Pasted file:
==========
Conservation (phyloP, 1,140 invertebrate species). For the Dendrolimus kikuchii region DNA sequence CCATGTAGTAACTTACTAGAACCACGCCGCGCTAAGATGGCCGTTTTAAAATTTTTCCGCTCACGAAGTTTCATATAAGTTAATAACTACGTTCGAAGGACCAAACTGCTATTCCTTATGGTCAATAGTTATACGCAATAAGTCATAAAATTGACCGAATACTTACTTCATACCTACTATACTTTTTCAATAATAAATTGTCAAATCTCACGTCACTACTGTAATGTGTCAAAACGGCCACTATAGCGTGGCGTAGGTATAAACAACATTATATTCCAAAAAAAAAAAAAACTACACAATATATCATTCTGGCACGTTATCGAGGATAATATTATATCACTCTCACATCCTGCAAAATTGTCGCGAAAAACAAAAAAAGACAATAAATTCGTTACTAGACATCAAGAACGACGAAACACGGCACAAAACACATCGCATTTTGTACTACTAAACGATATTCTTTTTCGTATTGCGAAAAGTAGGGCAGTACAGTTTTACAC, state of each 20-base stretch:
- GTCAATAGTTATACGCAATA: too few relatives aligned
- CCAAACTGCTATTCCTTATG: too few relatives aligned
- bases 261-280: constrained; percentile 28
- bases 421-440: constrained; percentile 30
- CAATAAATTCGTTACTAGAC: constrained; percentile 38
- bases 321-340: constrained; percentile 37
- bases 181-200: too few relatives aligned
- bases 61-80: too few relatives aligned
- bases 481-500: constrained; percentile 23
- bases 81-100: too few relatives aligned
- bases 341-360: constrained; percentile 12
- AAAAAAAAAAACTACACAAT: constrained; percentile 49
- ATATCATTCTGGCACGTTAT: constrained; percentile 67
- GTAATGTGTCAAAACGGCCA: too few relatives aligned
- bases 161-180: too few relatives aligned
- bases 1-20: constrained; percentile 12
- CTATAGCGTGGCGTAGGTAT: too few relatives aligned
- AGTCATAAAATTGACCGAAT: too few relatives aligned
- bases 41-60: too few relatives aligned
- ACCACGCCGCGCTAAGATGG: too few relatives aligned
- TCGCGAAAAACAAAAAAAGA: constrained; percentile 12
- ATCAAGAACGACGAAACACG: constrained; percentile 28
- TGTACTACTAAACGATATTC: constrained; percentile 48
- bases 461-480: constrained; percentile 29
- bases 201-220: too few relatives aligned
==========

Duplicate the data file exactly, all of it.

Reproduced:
Conservation (phyloP, 1,140 invertebrate species). For the Dendrolimus kikuchii region DNA sequence CCATGTAGTAACTTACTAGAACCACGCCGCGCTAAGATGGCCGTTTTAAAATTTTTCCGCTCACGAAGTTTCATATAAGTTAATAACTACGTTCGAAGGACCAAACTGCTATTCCTTATGGTCAATAGTTATACGCAATAAGTCATAAAATTGACCGAATACTTACTTCATACCTACTATACTTTTTCAATAATAAATTGTCAAATCTCACGTCACTACTGTAATGTGTCAAAACGGCCACTATAGCGTGGCGTAGGTATAAACAACATTATATTCCAAAAAAAAAAAAAACTACACAATATATCATTCTGGCACGTTATCGAGGATAATATTATATCACTCTCACATCCTGCAAAATTGTCGCGAAAAACAAAAAAAGACAATAAATTCGTTACTAGACATCAAGAACGACGAAACACGGCACAAAACACATCGCATTTTGTACTACTAAACGATATTCTTTTTCGTATTGCGAAAAGTAGGGCAGTACAGTTTTACAC, state of each 20-base stretch:
- GTCAATAGTTATACGCAATA: too few relatives aligned
- CCAAACTGCTATTCCTTATG: too few relatives aligned
- bases 261-280: constrained; percentile 28
- bases 421-440: constrained; percentile 30
- CAATAAATTCGTTACTAGAC: constrained; percentile 38
- bases 321-340: constrained; percentile 37
- bases 181-200: too few relatives aligned
- bases 61-80: too few relatives aligned
- bases 481-500: constrained; percentile 23
- bases 81-100: too few relatives aligned
- bases 341-360: constrained; percentile 12
- AAAAAAAAAAACTACACAAT: constrained; percentile 49
- ATATCATTCTGGCACGTTAT: constrained; percentile 67
- GTAATGTGTCAAAACGGCCA: too few relatives aligned
- bases 161-180: too few relatives aligned
- bases 1-20: constrained; percentile 12
- CTATAGCGTGGCGTAGGTAT: too few relatives aligned
- AGTCATAAAATTGACCGAAT: too few relatives aligned
- bases 41-60: too few relatives aligned
- ACCACGCCGCGCTAAGATGG: too few relatives aligned
- TCGCGAAAAACAAAAAAAGA: constrained; percentile 12
- ATCAAGAACGACGAAACACG: constrained; percentile 28
- TGTACTACTAAACGATATTC: constrained; percentile 48
- bases 461-480: constrained; percentile 29
- bases 201-220: too few relatives aligned